You’re probably aware that you should store cryptocurrency in a digital wallet, preferably offline on a computer, thumb drive, or mobile device, to protect your account. Furthermore, you should be aware that crypto currencies are very volatile, hazardous, and easy to manipulate.

Let’s talk about security if you still want to trade cryptocurrency. To begin, create an account with a reputable trading platform such as Coinbase or Robinhood. Yes, there are other platforms available, but you must begin someplace. Until you can sort the excellent from the bad, these two well-known, dependable companies will do the job.

By the way, stay away from any swanky online brokerage firms or cryptocurrency exchanges you’ve never heard of. Many of them are scam sites designed to take advantage of your inexperience. Please do your homework and never give your money to a company you don’t know. Here’s a thought: Before transferring your funds, call or email the brokerage to determine its degree of service. Better still, find out if the company exists at all.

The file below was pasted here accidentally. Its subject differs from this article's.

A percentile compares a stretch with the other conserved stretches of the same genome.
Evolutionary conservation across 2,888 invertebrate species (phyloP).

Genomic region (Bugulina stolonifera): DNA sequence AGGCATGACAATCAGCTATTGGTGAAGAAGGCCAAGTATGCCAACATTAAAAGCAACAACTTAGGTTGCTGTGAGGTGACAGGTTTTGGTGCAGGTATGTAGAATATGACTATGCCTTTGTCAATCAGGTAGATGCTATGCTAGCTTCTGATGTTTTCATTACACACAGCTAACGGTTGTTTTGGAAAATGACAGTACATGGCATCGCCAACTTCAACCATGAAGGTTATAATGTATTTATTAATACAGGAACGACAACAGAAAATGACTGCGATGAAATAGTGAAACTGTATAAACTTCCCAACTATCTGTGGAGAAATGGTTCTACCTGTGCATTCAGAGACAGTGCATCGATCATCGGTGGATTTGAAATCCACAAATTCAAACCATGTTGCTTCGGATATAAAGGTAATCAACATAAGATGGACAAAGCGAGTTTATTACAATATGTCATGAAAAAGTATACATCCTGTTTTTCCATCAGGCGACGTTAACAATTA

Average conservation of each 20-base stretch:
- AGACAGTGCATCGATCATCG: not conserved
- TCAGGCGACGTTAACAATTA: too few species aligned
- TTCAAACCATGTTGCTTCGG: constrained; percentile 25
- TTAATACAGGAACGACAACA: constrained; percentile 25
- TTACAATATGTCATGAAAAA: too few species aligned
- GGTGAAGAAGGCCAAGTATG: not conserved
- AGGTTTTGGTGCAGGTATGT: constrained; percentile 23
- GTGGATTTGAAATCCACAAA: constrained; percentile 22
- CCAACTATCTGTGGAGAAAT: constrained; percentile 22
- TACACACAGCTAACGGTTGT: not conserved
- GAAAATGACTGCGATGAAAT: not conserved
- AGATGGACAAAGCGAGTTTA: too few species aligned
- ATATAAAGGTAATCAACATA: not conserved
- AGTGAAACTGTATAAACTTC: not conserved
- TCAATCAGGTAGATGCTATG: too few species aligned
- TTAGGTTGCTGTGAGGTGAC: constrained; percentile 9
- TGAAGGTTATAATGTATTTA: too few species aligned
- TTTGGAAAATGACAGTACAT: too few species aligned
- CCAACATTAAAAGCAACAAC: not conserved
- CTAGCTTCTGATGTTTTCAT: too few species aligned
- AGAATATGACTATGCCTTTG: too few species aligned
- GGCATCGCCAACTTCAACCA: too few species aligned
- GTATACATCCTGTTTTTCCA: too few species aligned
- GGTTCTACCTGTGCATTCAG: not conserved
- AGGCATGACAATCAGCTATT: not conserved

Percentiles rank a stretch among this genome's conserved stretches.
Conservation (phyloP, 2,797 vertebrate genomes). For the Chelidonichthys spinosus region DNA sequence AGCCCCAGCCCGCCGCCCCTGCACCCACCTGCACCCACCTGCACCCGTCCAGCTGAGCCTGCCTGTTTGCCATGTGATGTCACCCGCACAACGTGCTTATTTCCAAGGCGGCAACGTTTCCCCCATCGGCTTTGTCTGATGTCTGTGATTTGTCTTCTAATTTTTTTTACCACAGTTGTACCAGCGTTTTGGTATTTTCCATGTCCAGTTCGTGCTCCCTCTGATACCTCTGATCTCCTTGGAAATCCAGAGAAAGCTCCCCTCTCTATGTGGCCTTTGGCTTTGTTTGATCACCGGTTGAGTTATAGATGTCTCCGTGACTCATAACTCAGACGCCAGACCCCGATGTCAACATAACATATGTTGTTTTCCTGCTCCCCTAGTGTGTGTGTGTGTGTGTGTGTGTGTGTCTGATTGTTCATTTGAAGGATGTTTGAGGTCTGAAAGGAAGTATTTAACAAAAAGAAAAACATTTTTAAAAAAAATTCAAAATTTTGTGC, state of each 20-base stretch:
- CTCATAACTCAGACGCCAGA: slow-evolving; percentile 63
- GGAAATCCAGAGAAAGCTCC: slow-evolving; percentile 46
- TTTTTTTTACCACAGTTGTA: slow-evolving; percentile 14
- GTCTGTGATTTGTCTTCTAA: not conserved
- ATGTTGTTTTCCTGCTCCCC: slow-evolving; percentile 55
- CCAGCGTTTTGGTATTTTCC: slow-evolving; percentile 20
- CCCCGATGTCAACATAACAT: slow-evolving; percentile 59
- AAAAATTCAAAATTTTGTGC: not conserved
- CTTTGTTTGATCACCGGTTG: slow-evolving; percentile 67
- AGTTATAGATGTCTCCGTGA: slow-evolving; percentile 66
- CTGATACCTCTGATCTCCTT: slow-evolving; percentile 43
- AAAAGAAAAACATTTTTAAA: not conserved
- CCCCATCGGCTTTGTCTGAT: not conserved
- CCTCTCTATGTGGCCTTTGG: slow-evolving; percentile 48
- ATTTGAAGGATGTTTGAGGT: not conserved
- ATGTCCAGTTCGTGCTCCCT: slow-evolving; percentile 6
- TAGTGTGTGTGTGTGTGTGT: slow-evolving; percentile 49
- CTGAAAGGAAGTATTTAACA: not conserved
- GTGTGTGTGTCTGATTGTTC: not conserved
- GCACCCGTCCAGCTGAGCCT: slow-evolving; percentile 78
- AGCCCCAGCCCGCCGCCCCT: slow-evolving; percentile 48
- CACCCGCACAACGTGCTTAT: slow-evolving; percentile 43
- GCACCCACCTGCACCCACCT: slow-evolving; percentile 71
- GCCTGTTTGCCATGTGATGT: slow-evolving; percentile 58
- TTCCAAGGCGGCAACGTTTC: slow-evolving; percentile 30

Second, despite the fact that there are thousands of cryptocurrencies (some real, some false), stick with the world’s most popular and liquid crypto: bitcoin BTCUSD, 2.88 percent. Feel free to trade other cryptos once you’ve gained more experience (after bitcoin, Ethereum ETHER, 1.72 percent is the second-largest).

Let us now turn our attention to trading. “Can I earn money trading crypto?” is the first question most newcomers have. Yes, but it takes expertise, discipline, and diligence to do so. Cryptocurrency is still in its infancy, and it may take decades before it is acknowledged and backed by a government or institution (if ever). Buyer cautious until then.

The worst thing is that the crypto universe is rife with dark money, manipulators, and pump-and-dump operators who mislead you on social media, try to persuade you to buy their phoney currencies, or try to persuade you to join their phoney crypto exchanges. Crypto is currently pure speculation, but if you do your homework, you should be able to avoid scams.

Now that you’re aware of some of the dangers, here are the top ten rules that every new crypto trader should remember and follow: